Are atropine drops good for your child?

Do you consider yourself to be a person who makes educated decisions about your child’s healthcare? Has your child been prescribed atropine drops to treat their amblyopia or lazy eye? You need to understand what atropine is, what it does, and what your options are. (Please never give a child atropine until you have used it yourself).

The idea behind atropine
Atropine therapy, known as penalization therapy is about using atropine to stop the eye from being able to use the focusing muscle (accommodation). Accommodation is where the lens in the eye changes shape to change where the eye is focusing. Atropine renders those muscles paralyzed, and makes the pupil larger. The effect is an eye that can’t focus and will have blurry vision.

What is atropine used for?
Some doctors use atropine to treat amblyopia (lazy eye) or use it for myopia (nearsighted) control (trying to stop a prescription from going up). For amblyopia, the idea is that by making the good eye blurry, the ‘bad’ eye will be forced to be used. It’s like patching the eye, except it’s using a pharmaceutical to make the good eye blurry. In cases of myopia control, atropine therapy is about making it so that the eyes cannot engage the focusing mechanism, so that there won’t be an adaption to the up-close work. It’s this adaptation that results in the prescription increasing (which is why there are more cases of myopia with the increased popularity of cell phones).

What are the downsides?
Many people have talked about atropine as a poison, which it is. But so are your household cleaners and other topical products. So please don’t take it orally. The downside of atropine has more to do with what it does for a persons function. Atropine will make the vision blurry, and paralyze the focusing mechanism of the eye. Reading and learning ability will be significantly compromised. Most of the time these children are in the prime stages of learning, and the atropine creates a significant barrier to performance. For any parent considering atropine for their child, I would first recommend trialing It yourself.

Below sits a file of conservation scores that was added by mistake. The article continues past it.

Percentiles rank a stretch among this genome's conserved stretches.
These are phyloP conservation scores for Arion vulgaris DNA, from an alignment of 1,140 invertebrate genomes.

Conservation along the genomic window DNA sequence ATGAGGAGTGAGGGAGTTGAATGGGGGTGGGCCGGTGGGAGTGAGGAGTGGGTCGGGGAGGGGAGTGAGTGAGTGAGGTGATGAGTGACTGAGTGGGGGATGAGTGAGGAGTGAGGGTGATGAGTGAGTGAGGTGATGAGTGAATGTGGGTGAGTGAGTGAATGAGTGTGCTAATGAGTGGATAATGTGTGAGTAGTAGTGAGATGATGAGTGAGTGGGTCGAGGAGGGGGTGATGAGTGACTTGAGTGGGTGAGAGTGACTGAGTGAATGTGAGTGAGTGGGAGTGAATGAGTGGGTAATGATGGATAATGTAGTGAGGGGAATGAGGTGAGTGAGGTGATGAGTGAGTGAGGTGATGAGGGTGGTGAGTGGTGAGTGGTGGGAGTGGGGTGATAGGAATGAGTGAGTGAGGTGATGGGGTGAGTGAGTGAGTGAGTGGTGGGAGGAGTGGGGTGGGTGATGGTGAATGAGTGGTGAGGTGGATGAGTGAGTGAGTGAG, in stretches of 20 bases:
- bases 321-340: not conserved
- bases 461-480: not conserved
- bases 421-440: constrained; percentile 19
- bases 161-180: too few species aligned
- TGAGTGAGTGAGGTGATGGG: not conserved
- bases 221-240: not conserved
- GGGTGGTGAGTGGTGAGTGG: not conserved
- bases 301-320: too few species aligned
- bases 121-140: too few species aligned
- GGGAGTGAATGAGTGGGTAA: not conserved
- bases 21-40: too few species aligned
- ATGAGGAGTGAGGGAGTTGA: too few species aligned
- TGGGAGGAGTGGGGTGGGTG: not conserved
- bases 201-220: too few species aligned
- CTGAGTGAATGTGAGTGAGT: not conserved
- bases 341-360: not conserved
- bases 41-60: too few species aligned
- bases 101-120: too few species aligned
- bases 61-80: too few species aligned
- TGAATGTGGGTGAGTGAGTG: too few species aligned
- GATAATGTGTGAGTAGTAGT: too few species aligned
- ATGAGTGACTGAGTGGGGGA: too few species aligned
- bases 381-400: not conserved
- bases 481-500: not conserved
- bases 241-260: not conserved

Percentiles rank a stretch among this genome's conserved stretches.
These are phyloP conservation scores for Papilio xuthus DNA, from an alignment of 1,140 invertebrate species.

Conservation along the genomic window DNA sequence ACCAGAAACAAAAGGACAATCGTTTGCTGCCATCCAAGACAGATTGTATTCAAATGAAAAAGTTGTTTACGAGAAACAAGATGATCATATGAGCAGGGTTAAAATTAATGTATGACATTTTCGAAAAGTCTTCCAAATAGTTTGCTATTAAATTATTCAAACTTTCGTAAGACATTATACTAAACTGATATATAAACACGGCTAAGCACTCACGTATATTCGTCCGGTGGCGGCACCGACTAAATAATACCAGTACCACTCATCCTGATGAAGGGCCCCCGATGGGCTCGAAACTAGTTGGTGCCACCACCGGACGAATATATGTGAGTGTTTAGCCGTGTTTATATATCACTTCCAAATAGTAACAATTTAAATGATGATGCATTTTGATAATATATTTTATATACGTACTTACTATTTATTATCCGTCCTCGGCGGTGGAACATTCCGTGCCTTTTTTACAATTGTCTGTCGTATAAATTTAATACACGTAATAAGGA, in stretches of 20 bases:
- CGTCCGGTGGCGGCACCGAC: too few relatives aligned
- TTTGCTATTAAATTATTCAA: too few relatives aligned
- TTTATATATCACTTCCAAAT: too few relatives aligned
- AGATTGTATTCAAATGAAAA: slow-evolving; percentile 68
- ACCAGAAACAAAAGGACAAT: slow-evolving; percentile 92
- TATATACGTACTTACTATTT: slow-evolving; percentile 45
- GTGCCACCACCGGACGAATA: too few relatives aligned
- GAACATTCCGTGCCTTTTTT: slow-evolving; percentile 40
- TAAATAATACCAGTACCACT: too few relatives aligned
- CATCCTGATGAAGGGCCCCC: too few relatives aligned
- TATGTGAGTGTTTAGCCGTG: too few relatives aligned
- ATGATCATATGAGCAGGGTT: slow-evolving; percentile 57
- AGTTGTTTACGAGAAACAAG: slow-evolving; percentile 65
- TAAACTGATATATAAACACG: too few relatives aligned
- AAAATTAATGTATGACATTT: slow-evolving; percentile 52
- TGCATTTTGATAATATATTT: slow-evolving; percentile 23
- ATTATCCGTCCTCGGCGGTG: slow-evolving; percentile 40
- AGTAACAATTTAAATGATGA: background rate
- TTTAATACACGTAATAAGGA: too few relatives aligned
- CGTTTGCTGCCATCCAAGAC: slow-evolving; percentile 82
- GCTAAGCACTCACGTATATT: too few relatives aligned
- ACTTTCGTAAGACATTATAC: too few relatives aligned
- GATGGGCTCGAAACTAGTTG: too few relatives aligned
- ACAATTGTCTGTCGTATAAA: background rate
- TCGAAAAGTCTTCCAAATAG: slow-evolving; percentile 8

What are the alternatives?
Amblyopia- Vision therapy has been shown to be more effective than patching. This is because it addresses the missing function rather than just penalizing the good eye. This leads to improvements in visual acuity (20/20) as well as visual performance that can cause learning disabilities or reduced learning abilities.

Myopia control– Proper usage of bifocals, contacts, progressives or prism done in a way that reduces the stress on the eye that causes the increase in near sightedness is more effective and also allows for better academic performance.

If you’re considering using atropine to treat amblyopia or for myopia control, you will be thankful that you have looked into vision therapy and use of glasses for efficiency that treat the underlying problem and improve performance. Find an optometrist near you who has experience in vision therapy and vision training so that you can get the full picture.


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